Cameras in high court? The battle goes on

Wednesday, December 7th, 2011

Passage of a bill to require video coverage of the Supreme Court of the United States is an “uphill battle,” U.S. Sen. Amy Klobuchar told reporters. But “one can always try. It’s sometimes surprising how these things happen,” said Klobuchar.

By J.C. Derrick
Reporters Committee for Freedom of the Press

A U.S. Senate Judiciary subcommittee met today to hear testimony from both sides of the debate over allowing cameras to videotape oral arguments before the country’s highest court.

The hearing in the Subcommittee on Administrative Oversight and the Courts came after Sens. Dick Durbin (D-Ill.) and Chuck Grassley (R-Iowa) on Monday filed the Cameras in the Courtroom Act of 2011, which would require the U.S. Supreme Court to televise its public proceedings.

The bill has drawn considerable attention since the Court is scheduled to hear three cases challenging the Patient Protection and Affordable Care Act early next year. Last month The Reporters Committee for Freedom of the Press wrote to Chief Justice John Roberts urging him to allow cameras in the courtroom, noting that the Court’s decision on health care reform “deeply affects millions of Americans.”

After the hearing, subcommittee chairwoman U.S. Sen. Amy Klobuchar (D-Minn.) acknowledged to reporters that passing the bill before March would be an uphill battle, but “one can always try. It’s sometimes surprising how these things happen.”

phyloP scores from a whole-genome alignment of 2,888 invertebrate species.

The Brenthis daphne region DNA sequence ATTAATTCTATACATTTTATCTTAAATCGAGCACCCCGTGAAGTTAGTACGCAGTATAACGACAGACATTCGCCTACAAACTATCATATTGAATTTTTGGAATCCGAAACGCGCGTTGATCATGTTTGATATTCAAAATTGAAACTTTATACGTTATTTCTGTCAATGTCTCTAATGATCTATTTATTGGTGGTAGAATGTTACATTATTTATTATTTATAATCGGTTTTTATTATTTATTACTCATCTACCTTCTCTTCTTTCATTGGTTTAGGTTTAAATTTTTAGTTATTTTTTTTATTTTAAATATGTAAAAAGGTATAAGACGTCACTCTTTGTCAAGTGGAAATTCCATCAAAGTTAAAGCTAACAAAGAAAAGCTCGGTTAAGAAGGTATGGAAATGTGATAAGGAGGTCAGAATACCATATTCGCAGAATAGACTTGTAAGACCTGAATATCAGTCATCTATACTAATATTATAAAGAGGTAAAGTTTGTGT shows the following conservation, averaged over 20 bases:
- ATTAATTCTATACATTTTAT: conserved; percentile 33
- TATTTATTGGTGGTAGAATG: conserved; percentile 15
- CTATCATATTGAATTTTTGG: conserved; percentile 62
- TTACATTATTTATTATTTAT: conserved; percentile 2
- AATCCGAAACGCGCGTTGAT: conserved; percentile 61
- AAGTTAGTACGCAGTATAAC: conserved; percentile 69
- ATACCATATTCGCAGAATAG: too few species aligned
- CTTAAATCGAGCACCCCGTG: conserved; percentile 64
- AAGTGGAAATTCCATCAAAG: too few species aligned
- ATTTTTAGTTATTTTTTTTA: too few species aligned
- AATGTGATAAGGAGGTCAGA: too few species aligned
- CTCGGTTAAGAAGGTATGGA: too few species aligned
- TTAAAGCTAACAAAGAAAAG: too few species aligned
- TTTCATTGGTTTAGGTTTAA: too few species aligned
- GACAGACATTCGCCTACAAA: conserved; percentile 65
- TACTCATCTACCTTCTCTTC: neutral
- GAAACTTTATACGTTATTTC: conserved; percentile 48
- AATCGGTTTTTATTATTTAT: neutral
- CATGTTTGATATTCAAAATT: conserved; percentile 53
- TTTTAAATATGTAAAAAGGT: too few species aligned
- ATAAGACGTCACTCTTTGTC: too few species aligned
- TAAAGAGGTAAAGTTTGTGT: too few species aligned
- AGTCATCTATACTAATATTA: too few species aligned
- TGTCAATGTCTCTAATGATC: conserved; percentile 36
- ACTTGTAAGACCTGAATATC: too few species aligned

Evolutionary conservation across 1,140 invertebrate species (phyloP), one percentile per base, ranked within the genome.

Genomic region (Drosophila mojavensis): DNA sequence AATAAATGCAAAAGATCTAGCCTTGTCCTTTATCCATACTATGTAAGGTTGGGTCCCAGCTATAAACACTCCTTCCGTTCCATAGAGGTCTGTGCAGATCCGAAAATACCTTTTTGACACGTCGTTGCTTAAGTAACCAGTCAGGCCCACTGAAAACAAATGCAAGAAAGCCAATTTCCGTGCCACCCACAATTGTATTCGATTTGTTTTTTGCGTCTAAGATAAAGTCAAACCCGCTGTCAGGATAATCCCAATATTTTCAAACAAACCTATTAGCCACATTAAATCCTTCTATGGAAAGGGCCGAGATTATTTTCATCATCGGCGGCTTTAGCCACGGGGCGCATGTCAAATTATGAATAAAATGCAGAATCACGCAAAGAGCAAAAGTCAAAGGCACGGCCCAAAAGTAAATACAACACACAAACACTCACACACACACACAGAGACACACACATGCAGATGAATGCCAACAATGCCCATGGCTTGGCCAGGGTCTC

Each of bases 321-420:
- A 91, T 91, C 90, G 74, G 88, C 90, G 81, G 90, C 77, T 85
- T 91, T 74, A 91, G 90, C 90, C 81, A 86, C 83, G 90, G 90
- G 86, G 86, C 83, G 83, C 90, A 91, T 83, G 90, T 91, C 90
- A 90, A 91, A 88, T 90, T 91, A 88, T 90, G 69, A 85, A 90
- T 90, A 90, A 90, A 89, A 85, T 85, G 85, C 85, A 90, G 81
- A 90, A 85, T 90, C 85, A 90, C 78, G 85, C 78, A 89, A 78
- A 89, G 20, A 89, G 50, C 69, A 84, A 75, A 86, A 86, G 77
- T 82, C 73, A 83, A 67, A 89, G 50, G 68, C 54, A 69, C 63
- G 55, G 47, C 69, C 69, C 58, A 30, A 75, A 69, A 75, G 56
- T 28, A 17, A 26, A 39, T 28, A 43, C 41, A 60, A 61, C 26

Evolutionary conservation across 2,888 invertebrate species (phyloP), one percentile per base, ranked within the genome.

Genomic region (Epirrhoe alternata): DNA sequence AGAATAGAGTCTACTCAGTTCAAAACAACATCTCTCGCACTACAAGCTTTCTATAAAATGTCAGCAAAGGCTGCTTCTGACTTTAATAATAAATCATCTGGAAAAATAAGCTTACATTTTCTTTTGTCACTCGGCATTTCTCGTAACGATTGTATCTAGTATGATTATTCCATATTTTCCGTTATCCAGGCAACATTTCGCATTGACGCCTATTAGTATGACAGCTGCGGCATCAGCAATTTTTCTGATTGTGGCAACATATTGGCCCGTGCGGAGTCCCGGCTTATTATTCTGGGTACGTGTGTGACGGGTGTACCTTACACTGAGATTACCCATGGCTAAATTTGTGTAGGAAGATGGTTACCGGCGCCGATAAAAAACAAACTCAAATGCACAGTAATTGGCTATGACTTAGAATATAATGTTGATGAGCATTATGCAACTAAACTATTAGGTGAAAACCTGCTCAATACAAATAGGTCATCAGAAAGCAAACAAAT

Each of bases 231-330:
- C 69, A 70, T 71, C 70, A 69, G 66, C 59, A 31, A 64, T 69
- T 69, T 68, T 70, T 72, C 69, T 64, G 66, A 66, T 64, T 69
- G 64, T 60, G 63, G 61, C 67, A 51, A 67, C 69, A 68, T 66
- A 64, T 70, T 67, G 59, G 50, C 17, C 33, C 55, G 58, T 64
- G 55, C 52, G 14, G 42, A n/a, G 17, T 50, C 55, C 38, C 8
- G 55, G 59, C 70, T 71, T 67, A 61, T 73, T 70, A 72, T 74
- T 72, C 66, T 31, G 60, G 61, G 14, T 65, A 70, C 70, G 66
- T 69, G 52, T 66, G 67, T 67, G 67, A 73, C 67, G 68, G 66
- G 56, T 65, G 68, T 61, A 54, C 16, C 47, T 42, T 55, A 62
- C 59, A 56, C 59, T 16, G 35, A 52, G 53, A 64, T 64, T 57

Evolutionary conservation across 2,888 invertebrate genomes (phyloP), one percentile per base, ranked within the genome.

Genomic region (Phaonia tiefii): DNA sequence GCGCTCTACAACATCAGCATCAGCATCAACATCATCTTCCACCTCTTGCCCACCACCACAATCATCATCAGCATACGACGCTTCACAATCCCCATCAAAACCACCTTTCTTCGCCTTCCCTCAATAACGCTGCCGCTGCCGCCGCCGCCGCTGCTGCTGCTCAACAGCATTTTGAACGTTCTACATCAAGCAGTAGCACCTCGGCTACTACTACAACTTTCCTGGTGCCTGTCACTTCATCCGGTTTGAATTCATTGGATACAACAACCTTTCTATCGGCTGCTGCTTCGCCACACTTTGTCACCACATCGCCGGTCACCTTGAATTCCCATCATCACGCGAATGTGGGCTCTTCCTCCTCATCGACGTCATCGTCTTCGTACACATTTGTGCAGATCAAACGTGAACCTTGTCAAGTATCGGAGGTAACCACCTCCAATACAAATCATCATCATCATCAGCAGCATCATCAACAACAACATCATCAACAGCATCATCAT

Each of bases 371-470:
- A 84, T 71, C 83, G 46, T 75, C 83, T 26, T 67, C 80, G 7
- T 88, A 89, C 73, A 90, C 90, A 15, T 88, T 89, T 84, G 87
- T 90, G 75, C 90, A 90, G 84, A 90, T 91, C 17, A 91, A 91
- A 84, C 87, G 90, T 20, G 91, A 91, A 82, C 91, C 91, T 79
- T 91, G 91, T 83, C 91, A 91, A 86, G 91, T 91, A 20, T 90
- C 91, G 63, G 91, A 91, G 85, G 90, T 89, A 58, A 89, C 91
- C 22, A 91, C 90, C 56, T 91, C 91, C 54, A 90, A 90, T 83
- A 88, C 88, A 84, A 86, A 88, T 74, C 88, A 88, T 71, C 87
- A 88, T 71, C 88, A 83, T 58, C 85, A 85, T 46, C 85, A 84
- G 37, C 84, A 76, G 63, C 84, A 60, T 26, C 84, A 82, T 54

Klobuchar said while the Affordable Care Act is an important reason for passing the legislation, “We’re very much interested in doing this for the long haul, not just one case.”

Former U.S. Sen. Arlen Specter, a former chairman of the Senate Judiciary Committee, started the witness testimony with a strong endorsement of cameras in the Supreme Court.

“I believe the legitimacy of the Court is at stake,” he said. “There have been no good reasons advanced why not to televise the Supreme Court.”

Maureen Mahoney, an attorney at Latham and Watkins in Washington, D.C., who has argued several cases before the high Court, argued vehemently against the measure, which she said would undermine the credibility of the Court by altering the behavior of both lawyers and justices. She read a litany of quotes from past and present U.S. Supreme Court justices in opposition to cameras in the courtroom.

“Congress has always left the Court alone,” Mahoney said, noting that the Supreme Court itself would make the final determination about the bill’s legality, should it become law and be questioned. “The benefits are not worth the constitutional confrontation,” she said. Continue  reading.

Franklin Center Statement on Decline of Investigative Journalism

Wednesday, October 5th, 2011

Alexandria, VA – Jason Stverak, President of the Franklin Center for Government and Public Integrity, released the following statement regarding the news that Michael Copps, a member of the Federal Communications Commission, acknowledged that investigative journalism is a dying industry due to newspaper cutbacks.

“There is no denying that the demise of investigative journalism is a problem for more than those who loved reading the latest investigative news pieces. Investigative journalism is the most effective weapon of the press and without it there are fewer watchdogs working to keep our elected officials and bureaucrats accountable. Without the watchful eye of investigative reporters; elected officials and government bureaucrats can operate under a cloud of darkness. Not until legislation is passed or contracts given out, will the public learn of how their tax dollars are being spent and how their lives are impacted.